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After playing with Code Analysis for a small project I am working on, I am wondering just how severe I should be when resolving code to be analytically compliant.

I know I can suppress warnings for this, but to me, suppressing a warning to some extent is a Cop-out (no pun intended..."FXCop").

Example warning:

Do not raise exceptions in unexpected locations 'CustomObject.Equals(object)' creates an exception of type 'ArgumentException'. Exceptions should not be raised in this type of method. If this exception instance might be raised, change this method's logic so it no longer raises an exception.

Reason for throwing this...

CustomObject.Equals(object) might try and compare CustomObject to FooBarObject...which aren't even of the same type, so in this instance, should I throw an exception, or just return false?

In general, should I be really anal (for want of a better word) in making my code absolutely compliant, or will I come across situations where warning suppression will become necessary?

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Why not test the classes provided by .NET Framework and observe how they behave in this case? That's what FxCop/Code Analysis tries to tell you. Generally speaking, unless you have a strong justification, you should follow the suggestions. –  Lex Li Nov 20 '12 at 12:41
This Haacked post details some good reasons for using Code Analysis, and a procedure for implementing it. –  Mightymuke Nov 20 '12 at 21:56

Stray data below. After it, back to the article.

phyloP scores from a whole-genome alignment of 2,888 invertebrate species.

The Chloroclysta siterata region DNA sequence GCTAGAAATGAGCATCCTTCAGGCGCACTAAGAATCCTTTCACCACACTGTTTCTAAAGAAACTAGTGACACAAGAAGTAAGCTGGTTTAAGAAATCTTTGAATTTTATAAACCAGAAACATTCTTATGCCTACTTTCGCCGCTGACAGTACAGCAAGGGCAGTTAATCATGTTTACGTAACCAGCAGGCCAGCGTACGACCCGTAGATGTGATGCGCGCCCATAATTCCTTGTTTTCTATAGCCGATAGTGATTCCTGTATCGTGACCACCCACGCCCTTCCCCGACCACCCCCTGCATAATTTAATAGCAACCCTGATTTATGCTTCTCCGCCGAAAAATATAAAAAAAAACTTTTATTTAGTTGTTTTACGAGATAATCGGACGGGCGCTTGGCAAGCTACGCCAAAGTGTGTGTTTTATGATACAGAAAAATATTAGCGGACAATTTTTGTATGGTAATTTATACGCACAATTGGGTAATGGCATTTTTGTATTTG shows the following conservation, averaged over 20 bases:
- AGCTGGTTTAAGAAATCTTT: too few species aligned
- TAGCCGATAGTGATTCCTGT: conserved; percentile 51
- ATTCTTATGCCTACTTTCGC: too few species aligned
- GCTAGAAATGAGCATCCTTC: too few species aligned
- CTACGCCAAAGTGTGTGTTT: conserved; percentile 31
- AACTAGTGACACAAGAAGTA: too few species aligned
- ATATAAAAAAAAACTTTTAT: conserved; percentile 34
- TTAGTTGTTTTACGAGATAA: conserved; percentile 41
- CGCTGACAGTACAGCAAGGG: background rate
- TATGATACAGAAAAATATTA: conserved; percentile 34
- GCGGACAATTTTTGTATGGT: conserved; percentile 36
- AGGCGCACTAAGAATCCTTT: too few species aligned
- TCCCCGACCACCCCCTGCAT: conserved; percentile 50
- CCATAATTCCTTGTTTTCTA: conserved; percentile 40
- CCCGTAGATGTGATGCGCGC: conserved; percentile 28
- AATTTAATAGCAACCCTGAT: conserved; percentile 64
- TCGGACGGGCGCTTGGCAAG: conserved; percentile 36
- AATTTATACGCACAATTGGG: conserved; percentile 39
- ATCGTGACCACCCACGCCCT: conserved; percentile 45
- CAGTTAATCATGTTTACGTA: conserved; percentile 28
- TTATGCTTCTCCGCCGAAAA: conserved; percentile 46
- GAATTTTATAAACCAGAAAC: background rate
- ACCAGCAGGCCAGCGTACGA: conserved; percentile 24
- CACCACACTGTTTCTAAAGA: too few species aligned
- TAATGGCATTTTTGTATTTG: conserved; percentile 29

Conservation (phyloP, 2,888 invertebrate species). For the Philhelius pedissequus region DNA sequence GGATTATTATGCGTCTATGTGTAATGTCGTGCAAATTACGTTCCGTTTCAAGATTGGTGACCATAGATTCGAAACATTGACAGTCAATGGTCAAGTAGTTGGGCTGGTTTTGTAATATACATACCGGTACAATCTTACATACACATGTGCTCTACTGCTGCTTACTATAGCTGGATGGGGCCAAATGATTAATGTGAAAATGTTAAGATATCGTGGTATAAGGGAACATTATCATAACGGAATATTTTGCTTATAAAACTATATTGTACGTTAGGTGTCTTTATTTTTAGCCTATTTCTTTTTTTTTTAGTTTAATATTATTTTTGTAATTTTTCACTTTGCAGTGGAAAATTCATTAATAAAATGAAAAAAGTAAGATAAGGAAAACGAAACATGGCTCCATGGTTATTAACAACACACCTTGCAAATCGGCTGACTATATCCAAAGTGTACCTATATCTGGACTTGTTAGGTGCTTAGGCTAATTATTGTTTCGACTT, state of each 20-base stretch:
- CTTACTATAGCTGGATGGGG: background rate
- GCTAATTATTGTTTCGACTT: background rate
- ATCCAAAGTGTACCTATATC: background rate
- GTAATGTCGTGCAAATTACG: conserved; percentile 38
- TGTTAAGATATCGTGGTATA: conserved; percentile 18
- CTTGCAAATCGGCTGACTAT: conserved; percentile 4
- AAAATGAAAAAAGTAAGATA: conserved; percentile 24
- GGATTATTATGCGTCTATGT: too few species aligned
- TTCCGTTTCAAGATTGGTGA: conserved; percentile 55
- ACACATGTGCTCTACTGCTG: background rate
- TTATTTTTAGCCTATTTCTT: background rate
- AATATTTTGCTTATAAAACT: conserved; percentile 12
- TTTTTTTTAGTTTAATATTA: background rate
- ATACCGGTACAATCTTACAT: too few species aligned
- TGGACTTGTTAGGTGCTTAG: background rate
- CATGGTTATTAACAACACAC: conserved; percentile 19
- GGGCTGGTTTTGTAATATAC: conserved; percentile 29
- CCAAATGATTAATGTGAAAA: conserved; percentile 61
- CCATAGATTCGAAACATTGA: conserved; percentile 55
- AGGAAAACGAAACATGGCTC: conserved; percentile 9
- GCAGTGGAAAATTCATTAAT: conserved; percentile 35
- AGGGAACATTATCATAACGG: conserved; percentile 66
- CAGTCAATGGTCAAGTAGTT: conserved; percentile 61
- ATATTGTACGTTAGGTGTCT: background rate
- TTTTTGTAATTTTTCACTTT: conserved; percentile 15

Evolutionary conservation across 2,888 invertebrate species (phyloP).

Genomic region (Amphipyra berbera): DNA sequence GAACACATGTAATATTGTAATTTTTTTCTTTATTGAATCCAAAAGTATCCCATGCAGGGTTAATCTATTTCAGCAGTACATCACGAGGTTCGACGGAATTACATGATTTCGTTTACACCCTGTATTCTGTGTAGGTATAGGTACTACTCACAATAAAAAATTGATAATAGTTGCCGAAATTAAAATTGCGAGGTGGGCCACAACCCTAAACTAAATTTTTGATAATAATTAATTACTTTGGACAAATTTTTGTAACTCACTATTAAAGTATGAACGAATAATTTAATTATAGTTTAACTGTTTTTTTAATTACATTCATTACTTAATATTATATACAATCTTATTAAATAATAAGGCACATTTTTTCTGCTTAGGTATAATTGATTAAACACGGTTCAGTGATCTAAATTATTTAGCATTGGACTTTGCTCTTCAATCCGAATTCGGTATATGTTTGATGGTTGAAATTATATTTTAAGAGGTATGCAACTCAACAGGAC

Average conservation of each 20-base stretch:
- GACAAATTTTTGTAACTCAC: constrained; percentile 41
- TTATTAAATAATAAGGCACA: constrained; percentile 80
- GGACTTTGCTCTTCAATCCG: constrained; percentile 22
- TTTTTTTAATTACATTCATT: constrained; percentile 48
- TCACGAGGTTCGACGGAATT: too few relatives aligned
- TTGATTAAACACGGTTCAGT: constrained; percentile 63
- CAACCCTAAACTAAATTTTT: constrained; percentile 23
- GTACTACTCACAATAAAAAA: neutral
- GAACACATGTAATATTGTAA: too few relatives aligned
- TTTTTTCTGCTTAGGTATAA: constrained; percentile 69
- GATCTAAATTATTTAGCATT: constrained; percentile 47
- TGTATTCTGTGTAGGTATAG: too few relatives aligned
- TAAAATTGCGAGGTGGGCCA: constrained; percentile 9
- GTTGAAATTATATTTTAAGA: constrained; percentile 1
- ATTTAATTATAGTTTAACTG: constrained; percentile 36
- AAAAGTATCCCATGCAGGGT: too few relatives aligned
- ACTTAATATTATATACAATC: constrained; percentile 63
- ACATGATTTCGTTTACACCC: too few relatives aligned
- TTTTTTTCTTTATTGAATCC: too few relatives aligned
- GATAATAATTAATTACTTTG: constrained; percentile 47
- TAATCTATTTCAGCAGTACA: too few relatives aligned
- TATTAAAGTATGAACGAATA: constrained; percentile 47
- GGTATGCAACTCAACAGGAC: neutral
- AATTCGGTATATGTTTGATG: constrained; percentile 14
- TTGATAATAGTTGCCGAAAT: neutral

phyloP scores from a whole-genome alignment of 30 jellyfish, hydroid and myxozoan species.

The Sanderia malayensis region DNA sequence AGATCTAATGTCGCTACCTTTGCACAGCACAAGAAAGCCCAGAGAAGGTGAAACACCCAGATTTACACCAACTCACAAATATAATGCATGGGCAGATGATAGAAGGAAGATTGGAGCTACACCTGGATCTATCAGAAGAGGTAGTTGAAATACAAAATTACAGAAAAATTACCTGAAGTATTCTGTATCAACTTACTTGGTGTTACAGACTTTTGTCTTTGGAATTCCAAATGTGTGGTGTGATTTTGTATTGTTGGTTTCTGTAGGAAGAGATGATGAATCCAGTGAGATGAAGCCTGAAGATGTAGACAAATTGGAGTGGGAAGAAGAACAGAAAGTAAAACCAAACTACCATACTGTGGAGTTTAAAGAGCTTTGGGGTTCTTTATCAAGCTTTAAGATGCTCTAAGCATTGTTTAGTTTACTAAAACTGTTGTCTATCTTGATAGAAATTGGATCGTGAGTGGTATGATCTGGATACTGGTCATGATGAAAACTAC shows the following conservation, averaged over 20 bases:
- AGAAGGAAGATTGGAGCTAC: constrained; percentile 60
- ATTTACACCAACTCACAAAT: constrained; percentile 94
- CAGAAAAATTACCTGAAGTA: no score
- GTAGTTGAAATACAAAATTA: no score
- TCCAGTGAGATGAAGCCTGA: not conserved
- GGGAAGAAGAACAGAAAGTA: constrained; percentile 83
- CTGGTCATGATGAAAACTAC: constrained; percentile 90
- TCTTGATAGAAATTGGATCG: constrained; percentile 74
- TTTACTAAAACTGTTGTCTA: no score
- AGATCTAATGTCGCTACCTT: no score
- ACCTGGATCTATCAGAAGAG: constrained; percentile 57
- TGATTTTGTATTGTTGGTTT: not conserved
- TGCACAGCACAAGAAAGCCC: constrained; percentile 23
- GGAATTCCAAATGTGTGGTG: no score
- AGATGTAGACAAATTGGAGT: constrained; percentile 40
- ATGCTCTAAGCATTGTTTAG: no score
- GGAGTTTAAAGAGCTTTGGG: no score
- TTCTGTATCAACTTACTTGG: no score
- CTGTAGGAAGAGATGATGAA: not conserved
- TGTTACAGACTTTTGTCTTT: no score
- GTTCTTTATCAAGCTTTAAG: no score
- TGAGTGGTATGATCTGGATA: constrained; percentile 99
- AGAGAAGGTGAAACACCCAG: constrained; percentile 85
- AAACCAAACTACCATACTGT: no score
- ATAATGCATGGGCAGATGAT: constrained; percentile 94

1 Answer 1

up vote 2 down vote accepted

FxCop warnings are just warnings, they don't flag invalid code. That's the job of the compiler. The rules FxCop uses were collected from years of experience writing .NET code. They represent "best practices" and in general are there to remind you of unintended consequences and the more obscure parts of .NET programming, like CAS.

Always refer back to the documentation to see why the rule exists. For CA1065 you'll see:

An Equals method should return true or false instead of throwing an exception. For example, if Equals is passed two mismatched types it should just return false instead of throwing an ArgumentException.

Which exactly matches your usage, you'll have no trouble adopting the advice. Unfortunately it is a bit short on the exact reason the rule was created. Which really doesn't go beyond the "don't throw in unexpected places" guidance. The unintended consequence here is that another programmer that uses your class won't realize that a try/catch would be needed if he doesn't want the code to fail. Feel free to put a Debug.Assert() in your Equals method. There are plenty of cases where you'll want to ignore the advice, CA2000 is particularly prone to false warnings for example. Apply the [SuppressMessage] attribute if necessary to not have to look at it again.

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Thank you, that is a very well formulated and informative answer! –  series0ne Nov 20 '12 at 14:03
Just out of interest, is FXCop and Code Analysis essentially the same thing? –  series0ne Nov 21 '12 at 9:45
Yes, same thing for a managed project. –  Hans Passant Nov 21 '12 at 10:06

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